American agricultural policy has just been reformed and dairy farmers have not been forgotten in this time of crisis. The counter-cyclical margin scheme introduced in 2014 has been considerably strengthened: the Dairy Margin Program (DMP) will offer farmers the possibility of benefiting from state aid as soon as the price of milk drops below about € 350 per tonne. This measure is particularly beneficial for farms with fewer than 200 cows, which account for 82% of farms but less than a quarter of US production. Contradicting a widespread idea, the DMP does not fall under the category of insurance but countercyclical aid: the funding is provided by the federal budget and the commitment premium paid by the farmer is low or symbolic.
The United States are known for their pragmatism and interventionism in agriculture. In the dairy sector, the Federal Milk Marketing Orders, which organize the collective marketing of milk through large production pooling, is one of the historic pillars of US agricultural policy. But, just like grain producers who have long benefited from counter-cyclical subsidies – that is to say, whose level varies with prices in order to guarantee a reference price – dairy farmers did not yet have such strong protection. It is now the case with the new 2018 Farm Bill that was voted last December. Renamed Dairy Margin Coverage (DMC) Program, this new support system reinforces the previous program (the DP-MPP for Dairy Producers – Margin Protection Program) which had not given satisfaction, mainly because of its lack of attractiveness: only 60% of American dairy farmers had used it and had opted for low levels of protection1.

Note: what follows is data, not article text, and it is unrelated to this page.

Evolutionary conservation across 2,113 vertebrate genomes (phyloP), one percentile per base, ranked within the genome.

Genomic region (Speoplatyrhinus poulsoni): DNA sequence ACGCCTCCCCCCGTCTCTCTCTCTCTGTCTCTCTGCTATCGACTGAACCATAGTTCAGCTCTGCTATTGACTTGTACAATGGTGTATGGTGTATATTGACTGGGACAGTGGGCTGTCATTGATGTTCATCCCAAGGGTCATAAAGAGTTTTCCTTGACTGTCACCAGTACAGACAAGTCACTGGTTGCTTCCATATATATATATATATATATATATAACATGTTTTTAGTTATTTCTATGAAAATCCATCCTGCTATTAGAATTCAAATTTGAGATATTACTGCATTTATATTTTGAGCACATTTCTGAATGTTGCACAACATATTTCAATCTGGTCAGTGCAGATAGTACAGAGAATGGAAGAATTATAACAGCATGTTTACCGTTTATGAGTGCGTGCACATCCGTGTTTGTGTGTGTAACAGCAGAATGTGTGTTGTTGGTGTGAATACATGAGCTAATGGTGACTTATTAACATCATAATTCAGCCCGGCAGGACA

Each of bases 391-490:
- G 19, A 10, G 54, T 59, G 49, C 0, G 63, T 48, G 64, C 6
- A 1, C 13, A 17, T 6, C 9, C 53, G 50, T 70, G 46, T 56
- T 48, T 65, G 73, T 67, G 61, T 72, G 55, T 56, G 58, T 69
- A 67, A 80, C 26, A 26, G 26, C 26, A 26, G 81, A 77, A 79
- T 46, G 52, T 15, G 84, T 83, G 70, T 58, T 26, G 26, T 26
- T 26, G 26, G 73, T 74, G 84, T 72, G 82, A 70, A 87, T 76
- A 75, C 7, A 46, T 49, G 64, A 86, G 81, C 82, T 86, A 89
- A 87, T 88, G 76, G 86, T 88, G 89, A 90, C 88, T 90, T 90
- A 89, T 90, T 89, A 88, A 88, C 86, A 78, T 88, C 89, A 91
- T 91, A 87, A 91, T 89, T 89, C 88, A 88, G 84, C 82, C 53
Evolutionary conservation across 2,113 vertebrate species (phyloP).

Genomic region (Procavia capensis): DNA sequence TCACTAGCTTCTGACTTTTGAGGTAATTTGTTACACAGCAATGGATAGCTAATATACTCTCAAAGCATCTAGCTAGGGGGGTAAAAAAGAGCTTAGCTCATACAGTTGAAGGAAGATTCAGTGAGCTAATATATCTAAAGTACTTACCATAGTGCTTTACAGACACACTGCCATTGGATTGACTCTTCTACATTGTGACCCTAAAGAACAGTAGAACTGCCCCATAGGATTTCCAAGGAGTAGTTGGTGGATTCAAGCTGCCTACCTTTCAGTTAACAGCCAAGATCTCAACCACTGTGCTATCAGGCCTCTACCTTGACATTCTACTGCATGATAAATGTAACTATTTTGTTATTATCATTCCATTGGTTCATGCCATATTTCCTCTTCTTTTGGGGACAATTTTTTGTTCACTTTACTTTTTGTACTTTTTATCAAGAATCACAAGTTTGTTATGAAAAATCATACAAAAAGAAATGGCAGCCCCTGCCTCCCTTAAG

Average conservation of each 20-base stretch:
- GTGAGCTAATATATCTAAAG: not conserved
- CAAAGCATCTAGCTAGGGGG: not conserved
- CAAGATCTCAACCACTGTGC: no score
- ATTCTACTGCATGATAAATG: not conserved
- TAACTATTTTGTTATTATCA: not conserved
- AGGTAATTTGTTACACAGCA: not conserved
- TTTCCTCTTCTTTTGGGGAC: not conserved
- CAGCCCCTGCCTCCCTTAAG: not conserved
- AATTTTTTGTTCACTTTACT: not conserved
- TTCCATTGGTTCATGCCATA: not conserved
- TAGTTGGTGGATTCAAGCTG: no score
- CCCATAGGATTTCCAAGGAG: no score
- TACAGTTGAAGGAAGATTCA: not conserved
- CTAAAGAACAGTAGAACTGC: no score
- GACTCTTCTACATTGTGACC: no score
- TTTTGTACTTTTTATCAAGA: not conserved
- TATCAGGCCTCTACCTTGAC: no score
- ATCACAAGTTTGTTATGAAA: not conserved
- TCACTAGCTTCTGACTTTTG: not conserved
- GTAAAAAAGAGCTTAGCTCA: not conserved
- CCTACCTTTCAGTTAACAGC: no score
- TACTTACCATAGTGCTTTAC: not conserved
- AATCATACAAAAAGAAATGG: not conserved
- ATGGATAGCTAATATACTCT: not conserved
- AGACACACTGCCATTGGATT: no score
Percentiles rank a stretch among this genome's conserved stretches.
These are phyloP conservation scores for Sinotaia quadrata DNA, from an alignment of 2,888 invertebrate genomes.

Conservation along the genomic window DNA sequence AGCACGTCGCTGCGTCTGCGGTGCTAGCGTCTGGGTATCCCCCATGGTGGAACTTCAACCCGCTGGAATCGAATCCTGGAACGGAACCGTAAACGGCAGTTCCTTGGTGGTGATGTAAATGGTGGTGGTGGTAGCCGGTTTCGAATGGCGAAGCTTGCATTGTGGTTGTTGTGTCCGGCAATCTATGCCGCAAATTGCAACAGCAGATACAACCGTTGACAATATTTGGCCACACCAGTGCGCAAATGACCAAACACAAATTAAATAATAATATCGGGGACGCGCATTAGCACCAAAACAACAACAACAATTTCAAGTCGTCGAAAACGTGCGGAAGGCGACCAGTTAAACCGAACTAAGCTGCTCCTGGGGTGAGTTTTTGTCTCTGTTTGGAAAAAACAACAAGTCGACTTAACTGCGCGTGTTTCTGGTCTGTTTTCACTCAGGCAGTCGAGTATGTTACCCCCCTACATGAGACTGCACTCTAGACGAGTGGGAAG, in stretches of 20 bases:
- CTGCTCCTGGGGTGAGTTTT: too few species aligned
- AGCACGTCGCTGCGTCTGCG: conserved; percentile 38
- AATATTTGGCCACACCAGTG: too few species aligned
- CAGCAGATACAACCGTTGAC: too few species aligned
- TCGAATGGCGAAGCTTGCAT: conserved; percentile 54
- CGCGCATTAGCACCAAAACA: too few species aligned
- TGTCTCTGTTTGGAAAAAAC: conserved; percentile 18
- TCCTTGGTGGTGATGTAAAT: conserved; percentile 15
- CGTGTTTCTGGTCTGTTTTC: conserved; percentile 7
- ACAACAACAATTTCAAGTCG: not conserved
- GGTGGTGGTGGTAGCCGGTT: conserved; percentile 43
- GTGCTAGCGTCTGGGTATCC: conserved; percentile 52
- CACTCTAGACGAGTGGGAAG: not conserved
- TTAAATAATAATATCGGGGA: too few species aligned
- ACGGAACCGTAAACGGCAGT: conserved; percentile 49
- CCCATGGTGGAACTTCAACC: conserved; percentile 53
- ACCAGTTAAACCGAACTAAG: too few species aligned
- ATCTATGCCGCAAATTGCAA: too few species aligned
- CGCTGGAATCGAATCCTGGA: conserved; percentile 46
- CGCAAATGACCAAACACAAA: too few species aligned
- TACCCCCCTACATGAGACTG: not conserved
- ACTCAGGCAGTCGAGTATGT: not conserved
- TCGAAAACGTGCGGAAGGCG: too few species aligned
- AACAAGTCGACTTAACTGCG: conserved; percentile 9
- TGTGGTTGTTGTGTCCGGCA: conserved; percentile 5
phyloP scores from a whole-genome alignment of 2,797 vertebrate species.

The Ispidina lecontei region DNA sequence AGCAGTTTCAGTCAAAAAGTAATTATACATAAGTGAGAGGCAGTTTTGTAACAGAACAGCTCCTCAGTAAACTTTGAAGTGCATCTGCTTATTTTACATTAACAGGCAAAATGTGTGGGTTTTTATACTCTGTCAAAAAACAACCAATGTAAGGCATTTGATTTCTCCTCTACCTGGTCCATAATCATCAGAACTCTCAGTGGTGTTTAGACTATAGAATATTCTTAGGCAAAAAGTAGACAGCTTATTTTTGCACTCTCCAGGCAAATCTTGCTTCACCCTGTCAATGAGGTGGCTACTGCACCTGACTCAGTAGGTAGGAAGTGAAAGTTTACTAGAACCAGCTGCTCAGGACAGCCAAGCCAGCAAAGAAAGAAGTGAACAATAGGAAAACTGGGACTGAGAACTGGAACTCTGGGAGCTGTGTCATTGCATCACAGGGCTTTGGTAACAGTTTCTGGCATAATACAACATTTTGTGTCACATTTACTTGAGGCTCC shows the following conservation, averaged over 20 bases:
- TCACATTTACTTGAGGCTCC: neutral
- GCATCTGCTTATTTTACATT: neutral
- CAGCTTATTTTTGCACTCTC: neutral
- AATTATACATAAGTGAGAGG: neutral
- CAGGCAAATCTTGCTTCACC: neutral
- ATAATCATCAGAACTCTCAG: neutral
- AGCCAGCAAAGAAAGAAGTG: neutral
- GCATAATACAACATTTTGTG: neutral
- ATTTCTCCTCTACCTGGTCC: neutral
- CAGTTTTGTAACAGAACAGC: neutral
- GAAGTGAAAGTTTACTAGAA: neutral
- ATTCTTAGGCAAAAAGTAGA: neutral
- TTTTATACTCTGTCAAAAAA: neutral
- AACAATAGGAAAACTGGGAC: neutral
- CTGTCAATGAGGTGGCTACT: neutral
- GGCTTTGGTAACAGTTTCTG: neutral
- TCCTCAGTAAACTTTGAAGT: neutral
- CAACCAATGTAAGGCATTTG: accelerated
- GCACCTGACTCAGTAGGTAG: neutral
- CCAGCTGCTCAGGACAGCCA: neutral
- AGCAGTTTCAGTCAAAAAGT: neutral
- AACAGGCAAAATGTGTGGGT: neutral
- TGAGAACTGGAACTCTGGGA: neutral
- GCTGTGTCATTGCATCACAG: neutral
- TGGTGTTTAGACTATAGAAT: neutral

The new program introduces two major changes that should contribute to its success especially for farms producing less than 5 million pounds per year – 2.26 million liters – that is to say the average production of 215 dairy cows2. The first is the lowering of the commitment premiums that farmers must pay to participate: being already low, they have become symbolic (less than 1% of the guaranteed value). The second is the possibility of increasing coverage. Previously, farmers could choose a minimum gross margin level of between $4 and $8 per cwt (ie between €77 and €154 per ton), with the DMC program they can now raise the guaranteed gross margin level to $9.5 per cwt, which is about €182 per ton3. Thus, by adding this level of guaranteed gross margin to the current feed cost of around €168 per ton4, dairy farmers will receive aid that will fully offset price reductions strarting from €350 per ton. Enough to cover most of their production costs for the symbolic annual contribution of €2.9 per ton!
The graph below represents the different parameters of the new program with a minimum gross margin of $9.5 per cwt, or €182 per ton. When the price of milk (in green) is lower than the sum (in yellow) of the guaranteed gross margin and the feed costs (in orange), then the payments are triggered (the blue surfaces – represented here also over the period before the reform).
An advantage to farms with fewer than 215 cows
For larger farms, the DMC program will be less interesting. If they enjoyed the same levels of coverage for the production of their first 215 cows, the rest of their production will only be able to benefit from a maximum guaranteed price level of about €320 per ton in return for a commitment premium that is much more significant this time, starting at €34.9 per ton. While the 1953 farms with more than 1,000 cows account for only 4.9% of dairy farms but hold more than 55% of US dairy cows, the new scheme will result in financial transfers from large to small farms, even if producers choose not to suscribe their entire production in.